Phillies GM Ruben Amaro said Tuesday that the club would like to try re-signing Halladay this winter so long as the front office determines he's a "viable possibility." There's certainly no guarantee that the Doc will be a practical option in 2014 given his serious injury woes this season, but Amaro seems optimistic:
"If there was somebody that was going to come back and be an effective pitcher, it would be him. We’ll have to see whether we think he can."
Halladay, 36, lasted just 16 pitches in his final start on Monday before being removed due to arm fatigue. The former Cy Young winner was laboring to even reach 80 miles per hour on the gun -- PitchF/X labeled all of his fastballs as change-ups -- which does not really bode well for his future prospects.
Shoulder surgery sidelined the Doc from May until late August. When he did finally return to the hill last month, his usual spot-on command was nowhere to be found.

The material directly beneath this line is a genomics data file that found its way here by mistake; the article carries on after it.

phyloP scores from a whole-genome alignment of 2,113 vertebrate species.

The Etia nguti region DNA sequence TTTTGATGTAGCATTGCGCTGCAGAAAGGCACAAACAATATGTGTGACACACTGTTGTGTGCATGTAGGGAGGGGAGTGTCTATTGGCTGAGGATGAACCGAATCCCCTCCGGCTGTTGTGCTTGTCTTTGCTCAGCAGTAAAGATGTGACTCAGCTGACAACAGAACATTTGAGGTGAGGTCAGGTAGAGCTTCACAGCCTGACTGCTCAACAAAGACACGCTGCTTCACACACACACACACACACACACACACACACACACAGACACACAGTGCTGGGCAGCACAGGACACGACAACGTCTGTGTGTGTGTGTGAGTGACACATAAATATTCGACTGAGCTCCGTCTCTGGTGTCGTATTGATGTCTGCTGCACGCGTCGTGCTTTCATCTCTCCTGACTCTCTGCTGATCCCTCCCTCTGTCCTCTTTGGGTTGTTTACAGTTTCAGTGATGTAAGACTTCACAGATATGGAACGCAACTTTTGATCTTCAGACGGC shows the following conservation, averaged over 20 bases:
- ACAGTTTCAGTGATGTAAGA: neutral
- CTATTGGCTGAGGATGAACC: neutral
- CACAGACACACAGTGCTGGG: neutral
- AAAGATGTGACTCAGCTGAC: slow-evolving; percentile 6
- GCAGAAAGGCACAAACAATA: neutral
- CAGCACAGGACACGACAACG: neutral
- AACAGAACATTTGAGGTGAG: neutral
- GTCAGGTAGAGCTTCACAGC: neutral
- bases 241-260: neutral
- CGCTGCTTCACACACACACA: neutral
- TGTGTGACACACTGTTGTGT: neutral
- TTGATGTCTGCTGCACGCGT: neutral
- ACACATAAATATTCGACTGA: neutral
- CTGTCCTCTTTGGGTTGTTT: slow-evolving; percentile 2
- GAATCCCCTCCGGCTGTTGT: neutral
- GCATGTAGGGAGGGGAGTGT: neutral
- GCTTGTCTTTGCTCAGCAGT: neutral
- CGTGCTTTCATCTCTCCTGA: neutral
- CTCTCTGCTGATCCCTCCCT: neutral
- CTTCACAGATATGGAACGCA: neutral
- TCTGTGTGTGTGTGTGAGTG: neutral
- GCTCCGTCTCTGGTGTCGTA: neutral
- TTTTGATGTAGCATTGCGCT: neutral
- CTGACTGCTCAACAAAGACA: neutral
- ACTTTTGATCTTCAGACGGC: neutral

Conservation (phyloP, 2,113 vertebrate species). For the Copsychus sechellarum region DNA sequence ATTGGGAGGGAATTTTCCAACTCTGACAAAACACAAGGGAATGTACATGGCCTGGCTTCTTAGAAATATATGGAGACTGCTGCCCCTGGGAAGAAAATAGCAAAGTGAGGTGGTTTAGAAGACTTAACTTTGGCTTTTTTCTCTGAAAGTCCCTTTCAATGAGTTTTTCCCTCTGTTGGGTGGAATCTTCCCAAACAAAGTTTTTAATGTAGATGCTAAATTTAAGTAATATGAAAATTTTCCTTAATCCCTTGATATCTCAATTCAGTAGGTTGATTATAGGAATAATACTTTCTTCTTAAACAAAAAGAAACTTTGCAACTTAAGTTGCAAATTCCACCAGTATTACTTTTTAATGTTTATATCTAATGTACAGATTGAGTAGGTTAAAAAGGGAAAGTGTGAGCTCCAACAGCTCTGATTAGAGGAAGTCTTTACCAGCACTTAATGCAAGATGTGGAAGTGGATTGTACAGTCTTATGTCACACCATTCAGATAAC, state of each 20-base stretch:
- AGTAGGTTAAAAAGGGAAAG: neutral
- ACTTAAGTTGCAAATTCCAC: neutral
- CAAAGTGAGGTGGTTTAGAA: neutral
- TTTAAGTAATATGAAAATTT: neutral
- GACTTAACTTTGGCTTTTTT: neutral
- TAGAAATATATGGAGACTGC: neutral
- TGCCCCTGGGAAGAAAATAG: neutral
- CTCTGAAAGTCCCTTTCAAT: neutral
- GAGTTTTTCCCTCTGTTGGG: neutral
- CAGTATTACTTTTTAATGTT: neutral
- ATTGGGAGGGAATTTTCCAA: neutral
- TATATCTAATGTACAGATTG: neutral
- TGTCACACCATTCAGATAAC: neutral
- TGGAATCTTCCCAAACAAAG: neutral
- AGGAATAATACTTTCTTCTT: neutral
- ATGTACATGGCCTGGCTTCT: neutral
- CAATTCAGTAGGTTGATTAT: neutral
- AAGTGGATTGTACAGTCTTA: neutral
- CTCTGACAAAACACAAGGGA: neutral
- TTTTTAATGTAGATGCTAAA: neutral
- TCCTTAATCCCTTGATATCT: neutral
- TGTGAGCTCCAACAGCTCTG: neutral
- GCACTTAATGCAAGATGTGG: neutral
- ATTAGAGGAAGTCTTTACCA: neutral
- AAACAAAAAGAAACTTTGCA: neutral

The veteran right-hander pitched relatively well in his five outings back -- posting a 4.28 earned-run average in 27⅓ innings -- but he definitely was not the Halladay of old. Halladay finishes the year with a 6.82 ERA and worse than five walks per nine in 62 innings of work, numbers not seen since his fateful 2000 season in Toronto as a 23-year-old.
Halladay earned $20 million this year, but is likely to take a pretty big pay cut wherever he ends up given his recent arm issues.